Going back to school after you’ve been in the workforce can feel a little daunting, but with a fresh approach, anyone can make a fresh start.
Jo-Anne Clarke, director of business and professional programs at the University of Calgary, says it’s only natural to feel a little anxiety when you’re returning to school, but it’s important to realize you’re starting over with a clean slate.
“I find that students can sometimes carry an old image of who they are as a student,” Clarke said.
“As an adult, you have an opportunity to recreate who you are as a student — you have life experience to bring into the classroom.”
Time management is crucial but more important are managed expectations — don’t try to do a full course load while running your full-time life because it just won’t work and your studies will suffer. Many students start out doing a single course at a time to test the waters and get a sense of how much time and effort they can commit, Clarke says.
“Don’t bite off more than you can chew. Students who take on more than they can handle don’t enjoy the process and are not as successful. Learning is fun but it is a process; you can’t rush it,” Clarke said.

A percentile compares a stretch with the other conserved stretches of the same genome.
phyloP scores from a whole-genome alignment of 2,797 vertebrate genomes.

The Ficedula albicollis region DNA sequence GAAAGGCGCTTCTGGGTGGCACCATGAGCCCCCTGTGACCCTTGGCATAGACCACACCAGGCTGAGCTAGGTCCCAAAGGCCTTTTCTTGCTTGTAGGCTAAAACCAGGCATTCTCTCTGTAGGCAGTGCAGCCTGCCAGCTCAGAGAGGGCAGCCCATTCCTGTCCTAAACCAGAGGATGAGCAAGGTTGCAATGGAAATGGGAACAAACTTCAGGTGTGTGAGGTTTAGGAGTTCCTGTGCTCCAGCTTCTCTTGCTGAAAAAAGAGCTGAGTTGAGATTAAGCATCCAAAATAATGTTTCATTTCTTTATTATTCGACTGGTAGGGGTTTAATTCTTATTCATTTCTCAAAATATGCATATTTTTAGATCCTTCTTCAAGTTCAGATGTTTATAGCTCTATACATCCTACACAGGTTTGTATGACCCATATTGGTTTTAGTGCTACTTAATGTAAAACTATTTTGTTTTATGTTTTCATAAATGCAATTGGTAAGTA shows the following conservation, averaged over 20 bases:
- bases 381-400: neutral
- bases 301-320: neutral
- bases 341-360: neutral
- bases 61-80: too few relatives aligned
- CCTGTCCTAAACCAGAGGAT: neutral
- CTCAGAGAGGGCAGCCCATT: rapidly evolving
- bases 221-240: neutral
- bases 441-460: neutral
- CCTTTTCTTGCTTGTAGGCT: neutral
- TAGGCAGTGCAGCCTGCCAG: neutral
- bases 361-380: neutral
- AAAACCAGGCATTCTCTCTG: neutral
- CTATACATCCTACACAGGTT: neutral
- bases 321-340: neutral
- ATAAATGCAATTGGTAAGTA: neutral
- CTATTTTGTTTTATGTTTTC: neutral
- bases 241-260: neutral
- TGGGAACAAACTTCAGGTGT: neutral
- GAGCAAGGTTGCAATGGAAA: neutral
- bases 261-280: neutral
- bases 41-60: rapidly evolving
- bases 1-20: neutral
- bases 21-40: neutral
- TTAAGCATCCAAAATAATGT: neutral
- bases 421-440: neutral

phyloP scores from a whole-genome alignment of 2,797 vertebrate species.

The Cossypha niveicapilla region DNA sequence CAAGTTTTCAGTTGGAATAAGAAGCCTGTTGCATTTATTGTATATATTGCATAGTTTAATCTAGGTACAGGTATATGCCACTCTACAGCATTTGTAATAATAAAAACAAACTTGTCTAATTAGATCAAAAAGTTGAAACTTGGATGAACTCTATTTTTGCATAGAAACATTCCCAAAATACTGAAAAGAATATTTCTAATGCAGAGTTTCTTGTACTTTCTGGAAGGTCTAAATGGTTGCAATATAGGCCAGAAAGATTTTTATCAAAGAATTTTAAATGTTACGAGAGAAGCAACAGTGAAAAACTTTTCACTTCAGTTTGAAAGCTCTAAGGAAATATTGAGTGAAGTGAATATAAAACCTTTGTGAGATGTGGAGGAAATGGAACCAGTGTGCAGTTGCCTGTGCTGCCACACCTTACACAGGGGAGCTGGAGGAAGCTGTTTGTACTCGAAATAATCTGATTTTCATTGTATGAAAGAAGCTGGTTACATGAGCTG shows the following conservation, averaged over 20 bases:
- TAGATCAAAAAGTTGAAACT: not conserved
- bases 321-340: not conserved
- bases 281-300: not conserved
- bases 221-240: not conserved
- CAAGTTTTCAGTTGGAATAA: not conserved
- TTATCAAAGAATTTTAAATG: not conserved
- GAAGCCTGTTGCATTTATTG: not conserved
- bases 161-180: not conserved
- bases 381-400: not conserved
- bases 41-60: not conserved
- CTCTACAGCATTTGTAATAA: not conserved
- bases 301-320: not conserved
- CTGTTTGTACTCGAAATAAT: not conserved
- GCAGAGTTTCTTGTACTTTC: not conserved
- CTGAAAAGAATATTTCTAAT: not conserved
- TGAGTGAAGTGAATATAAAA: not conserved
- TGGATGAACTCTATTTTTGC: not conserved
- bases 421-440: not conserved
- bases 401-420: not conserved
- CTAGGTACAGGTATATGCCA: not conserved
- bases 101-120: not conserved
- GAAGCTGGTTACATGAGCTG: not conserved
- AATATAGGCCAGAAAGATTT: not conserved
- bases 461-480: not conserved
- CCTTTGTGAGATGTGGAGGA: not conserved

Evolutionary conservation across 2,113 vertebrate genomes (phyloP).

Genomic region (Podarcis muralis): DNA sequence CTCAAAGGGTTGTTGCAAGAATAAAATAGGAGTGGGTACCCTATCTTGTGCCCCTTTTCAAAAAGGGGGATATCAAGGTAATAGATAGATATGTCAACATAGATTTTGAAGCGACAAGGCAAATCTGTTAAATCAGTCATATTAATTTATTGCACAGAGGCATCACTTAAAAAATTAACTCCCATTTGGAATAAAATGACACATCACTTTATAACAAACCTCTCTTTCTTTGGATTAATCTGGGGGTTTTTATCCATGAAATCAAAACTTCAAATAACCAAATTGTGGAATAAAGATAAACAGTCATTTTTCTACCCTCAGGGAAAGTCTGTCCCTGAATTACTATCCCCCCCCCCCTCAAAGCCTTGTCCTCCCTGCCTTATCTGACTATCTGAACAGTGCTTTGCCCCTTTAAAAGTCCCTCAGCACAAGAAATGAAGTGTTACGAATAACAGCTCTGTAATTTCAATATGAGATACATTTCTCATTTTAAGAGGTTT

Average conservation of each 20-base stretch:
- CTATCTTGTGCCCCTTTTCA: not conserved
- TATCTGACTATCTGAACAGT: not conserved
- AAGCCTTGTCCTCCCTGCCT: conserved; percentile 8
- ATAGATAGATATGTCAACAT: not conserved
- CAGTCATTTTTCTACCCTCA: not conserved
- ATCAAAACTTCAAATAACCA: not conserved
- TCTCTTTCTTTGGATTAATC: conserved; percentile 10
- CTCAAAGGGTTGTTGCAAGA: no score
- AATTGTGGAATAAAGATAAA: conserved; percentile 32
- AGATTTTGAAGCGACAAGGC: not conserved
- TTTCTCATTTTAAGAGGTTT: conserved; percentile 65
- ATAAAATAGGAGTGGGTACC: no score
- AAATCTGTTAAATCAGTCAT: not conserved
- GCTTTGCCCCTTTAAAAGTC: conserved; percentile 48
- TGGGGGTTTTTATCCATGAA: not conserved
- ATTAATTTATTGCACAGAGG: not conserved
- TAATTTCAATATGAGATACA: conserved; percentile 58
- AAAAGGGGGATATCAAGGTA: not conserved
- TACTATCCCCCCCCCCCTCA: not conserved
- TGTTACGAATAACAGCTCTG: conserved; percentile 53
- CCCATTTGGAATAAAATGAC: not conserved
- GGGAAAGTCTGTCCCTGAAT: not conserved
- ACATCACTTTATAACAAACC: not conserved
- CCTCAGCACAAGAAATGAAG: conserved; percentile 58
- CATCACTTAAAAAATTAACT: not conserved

If writing was never your biggest strength, Clarke recommends taking a writing skills refresher course to help make further learning much easier, as the writing style you’ve been using in the workplace likely isn’t ideal for school.
Gervan Fearon, dean of The G. Raymond Chang School of Continuing Education at Ryerson University in Toronto, agrees that being realistic about your workload and treating your education like a long-term goal rather than a sprint will give you a better experience overall.
“Look at it like an educational exercise program. If I wanted to run a marathon, I wouldn’t just wake up one day and do it; I’d have to train,” Fearon said.
A common worry is that students who return to school won’t be able to relate to others in the class, but Fearon says the truth is most people in a continuing education classroom — including the instructors — will be in the same situation.
“When you do go back to school, you’ll see a lot of individuals that are very much in the same position as you. Many of the instructors also work in the field they teach, so they’re sensitive to your reality,” Fearon said.
Remember, you’re in school to further yourself so enjoy the experience, Fearon says.
“There is a prize at the end — there are significant payoffs in career, earning and to all the people around you. It’s an opportunity to grow and be able to contribute more to ourselves, our families and our society,” he said.